Which brings us back to the starting contention, but with some more nuanced understandings.
FOUR: REPUTATION FLOWERS – A PROPOSAL
Many of these indicators will be public (the status of your driving license, your examination record, your ebay score, number of twitter followers, how many videos you have posted on YouTube and how many views they have received), and some you will have consented to release (perhaps your credit rating, your salary, your relationship status, your political party membership). Some will be hard metrics, some will be softer.
They’ll be graphed to produce your ‘flower’, with axes grouped so that the shape of the flower will become a pattern that people will be able to understand – a head-teacher will have a different characteristic shape to a politician, to a plumber, to a professional, to a coder. Different quadrants will relate to different aspects of your life. If you’re intensely private, one or more quadrants may be blank.
Data will be continuously updated. If you permit it, people will be able to watch your flower as it evolved over the past years. Characteristic patterns of this evolution will also be recognisable – making fraudulent flowers hard to produce.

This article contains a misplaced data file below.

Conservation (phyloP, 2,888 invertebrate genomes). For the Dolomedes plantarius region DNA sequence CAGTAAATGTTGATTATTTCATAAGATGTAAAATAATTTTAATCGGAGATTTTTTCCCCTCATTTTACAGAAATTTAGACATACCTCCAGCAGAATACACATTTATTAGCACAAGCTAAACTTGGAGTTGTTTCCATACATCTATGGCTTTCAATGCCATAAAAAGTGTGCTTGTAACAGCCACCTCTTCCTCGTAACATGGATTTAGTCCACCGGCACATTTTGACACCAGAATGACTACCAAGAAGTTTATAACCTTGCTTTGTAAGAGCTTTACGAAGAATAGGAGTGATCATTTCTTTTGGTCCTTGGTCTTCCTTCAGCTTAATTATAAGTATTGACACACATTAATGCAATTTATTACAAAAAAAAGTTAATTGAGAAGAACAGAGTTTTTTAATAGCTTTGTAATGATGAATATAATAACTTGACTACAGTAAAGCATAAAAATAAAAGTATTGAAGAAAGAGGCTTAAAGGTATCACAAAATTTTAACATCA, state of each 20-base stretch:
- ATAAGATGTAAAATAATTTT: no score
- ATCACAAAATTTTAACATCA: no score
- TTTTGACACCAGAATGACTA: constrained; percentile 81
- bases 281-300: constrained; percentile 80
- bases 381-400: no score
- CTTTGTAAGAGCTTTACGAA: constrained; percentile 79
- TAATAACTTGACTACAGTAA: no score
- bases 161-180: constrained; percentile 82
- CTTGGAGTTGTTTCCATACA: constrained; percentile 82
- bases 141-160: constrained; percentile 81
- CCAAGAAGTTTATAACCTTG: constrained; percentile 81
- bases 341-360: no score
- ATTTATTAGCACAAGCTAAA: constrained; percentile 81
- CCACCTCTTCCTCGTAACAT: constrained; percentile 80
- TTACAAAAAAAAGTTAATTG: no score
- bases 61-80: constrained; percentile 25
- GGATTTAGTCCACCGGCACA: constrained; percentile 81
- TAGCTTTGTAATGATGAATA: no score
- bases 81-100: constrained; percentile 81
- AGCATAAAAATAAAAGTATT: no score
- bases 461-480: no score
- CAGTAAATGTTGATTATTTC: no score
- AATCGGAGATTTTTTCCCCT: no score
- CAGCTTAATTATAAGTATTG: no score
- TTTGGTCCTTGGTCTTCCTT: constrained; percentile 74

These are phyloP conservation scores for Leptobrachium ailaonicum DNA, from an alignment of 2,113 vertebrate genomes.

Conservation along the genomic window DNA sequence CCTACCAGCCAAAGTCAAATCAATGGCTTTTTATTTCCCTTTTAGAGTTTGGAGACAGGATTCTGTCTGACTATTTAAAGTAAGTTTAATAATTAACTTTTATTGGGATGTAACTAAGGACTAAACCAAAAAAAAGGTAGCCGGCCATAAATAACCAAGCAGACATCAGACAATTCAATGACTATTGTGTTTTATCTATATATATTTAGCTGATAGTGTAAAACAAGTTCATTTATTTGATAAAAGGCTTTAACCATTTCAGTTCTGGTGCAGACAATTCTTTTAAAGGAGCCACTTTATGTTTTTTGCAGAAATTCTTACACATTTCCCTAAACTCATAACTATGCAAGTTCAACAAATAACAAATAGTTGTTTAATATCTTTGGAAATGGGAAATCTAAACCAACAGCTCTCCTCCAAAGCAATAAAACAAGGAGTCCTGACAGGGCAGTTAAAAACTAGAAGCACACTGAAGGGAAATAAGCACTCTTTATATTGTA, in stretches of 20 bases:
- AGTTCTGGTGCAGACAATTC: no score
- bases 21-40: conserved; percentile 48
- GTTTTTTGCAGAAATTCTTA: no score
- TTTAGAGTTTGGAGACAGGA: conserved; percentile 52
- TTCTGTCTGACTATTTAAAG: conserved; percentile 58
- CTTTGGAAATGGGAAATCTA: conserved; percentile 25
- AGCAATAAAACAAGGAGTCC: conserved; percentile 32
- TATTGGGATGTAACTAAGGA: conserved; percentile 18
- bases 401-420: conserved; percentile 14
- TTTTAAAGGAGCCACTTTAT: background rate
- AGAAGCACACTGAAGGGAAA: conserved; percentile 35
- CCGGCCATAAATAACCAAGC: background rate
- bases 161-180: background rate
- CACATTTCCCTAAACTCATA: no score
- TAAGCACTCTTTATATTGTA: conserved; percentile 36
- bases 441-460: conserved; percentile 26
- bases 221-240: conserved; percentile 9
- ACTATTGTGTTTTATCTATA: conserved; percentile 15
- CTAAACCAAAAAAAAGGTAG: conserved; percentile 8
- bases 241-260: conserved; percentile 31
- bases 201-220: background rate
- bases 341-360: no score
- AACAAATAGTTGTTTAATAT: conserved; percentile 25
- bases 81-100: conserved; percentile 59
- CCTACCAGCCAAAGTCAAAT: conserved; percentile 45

You may choose to permit your flower to be used interactively – to let people zoom in on sectors, look at the fine detail (what is this person’s eBay score).
At this point I imagine some readers recoiling in horror, and indeed I sympathise. But the scary truth is that in reality, all of this data is already being graphed. Cambridge Analytica, mentioned above, apparently boast that they hold thousands of uniques data-points about almost every US citizen, on the basis of which they purport to be able to imply all sorts of things. This data is already being mined, being used – in the dark, in secret, by big corporations. And you are getting no benefit from it.
For many, many reasons – not least the blithe profligacy with which even the most tin-foil hatted of us strews data points in our wake – privacy is dead. We can bury our heads in the sand and deny the truth of it (while happily cruising amazon for bargains, tinder for partners, facebook for gossip, walking around with our ‘phones sending out ‘hello I’m here’ signals over the wifi every 60 seconds), or we can develop new attitudes, new tools, new skills, and take ownership of our public selves. Because otherwise someone else will.